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Gabriella Skwara

Queen Elizabeth II's Platinum Jubilee: Time to Take a Look Back

As a World History teacher at The Beekman School, I love introducing students to British History and the colorful rulers that people its pages. In part, my fascination stems from the way in which tradition and novelty are continually interwoven within the traditions of the British monarchy. We got to witness a glimpse of this as the United Kingdom celebrates Queen Elizabeth II’s Platinum Jubilee during a four-day bank holiday weekend that began this past Thursday. Elizabeth II has now reigned for 70 years, and as such is “the Queen” whom the world immediately equates with Britain.

The Coronavirus and its Toll on our Mental Health

It was lovely getting to meet many parents in person again after the long hiatus of remote and hybrid instruction.  This past semester has been full of these happy reminders of more normal times. With all that being said, it is still important for us to acknowledge how much things have changed and that change is never easy, regardless of whether it is for the better or the worse. In fact, life changes rank amongst the key stressors that humans have to cope with.

People are Fundamentally the Same

Why should we study history? There are many potential answers to this question, but one of the most crucial is the way in which history helps us to better understand ourselves by illustrating just how universal our experiences and behaviors are. My favorite way of bringing this fact home is through having students look at primary source documents, and allowing them to figure out for themselves what the documents are telling us.

"Kvelling" about Our Kids

As teachers, we often spend hours discussing classroom and student problems and how to fix them. A phone call from one of us generally means that something has gone wrong or that some work has gone undone. I probably dread these conversations even more than the student whose parents I’m reaching out to does. I far prefer the quick words shared with a parent as they drop off their kid or getting to know people face-to-face at parent-teacher night. The reason? Teachers (not unlike parents) absolutely love being able to brag about their students’ successes and achievements.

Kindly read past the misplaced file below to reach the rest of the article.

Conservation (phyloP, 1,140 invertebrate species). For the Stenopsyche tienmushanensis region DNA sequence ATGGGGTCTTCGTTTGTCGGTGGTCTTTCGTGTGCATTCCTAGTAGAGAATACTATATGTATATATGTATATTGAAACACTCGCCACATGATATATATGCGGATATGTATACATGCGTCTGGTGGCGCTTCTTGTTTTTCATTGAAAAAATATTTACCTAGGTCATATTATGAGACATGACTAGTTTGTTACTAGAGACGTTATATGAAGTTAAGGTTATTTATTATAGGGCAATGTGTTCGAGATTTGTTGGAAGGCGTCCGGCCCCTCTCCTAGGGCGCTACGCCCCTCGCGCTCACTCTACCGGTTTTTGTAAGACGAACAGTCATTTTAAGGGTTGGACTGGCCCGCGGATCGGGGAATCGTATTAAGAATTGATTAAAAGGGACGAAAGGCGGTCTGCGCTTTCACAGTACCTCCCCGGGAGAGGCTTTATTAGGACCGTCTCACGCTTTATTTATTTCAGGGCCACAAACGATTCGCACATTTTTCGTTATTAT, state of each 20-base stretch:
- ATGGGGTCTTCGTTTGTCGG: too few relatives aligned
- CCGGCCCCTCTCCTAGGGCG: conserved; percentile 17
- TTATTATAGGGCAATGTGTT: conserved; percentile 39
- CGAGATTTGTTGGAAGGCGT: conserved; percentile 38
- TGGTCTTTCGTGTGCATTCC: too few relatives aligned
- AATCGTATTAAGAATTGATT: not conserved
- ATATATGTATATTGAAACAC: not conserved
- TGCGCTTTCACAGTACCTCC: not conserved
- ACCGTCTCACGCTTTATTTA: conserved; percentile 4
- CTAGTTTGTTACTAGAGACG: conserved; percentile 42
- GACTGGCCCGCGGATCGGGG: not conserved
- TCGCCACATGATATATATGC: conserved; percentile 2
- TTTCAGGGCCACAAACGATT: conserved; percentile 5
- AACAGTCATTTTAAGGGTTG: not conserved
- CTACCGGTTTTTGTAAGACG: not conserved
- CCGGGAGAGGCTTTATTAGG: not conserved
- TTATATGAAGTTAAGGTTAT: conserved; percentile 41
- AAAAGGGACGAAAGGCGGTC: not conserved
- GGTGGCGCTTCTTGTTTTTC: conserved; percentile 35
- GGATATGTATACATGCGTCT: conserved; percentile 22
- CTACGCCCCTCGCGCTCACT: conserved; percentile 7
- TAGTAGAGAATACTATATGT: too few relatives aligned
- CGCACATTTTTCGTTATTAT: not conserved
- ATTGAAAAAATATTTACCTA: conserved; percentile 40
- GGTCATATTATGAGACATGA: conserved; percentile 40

Women's History is American History

This semester, a group of Beekman students have been exploring U.S. history and the history of the presidency from a new angle. In First Ladies, we are examining the evolution of the often full-time (and always unpaid) position that accompanies that of the President. At its most basic, the term merely designates the wife of a U.S. President, but it has also always signified a role as official hostess for White House events both large and small, be they social or political in nature.

"Don't Boo--Vote!"

This week marked the final presidential debate prior to Election Day 2016. In just under three weeks, we will head to the polls and select our next president.

For history teachers, election years provide a wealth of ready-made lesson topics and fuel for class discussions. However the premise has been tested this year, as the election has become increasingly contentious and the political debates have become personal instead of substantive.

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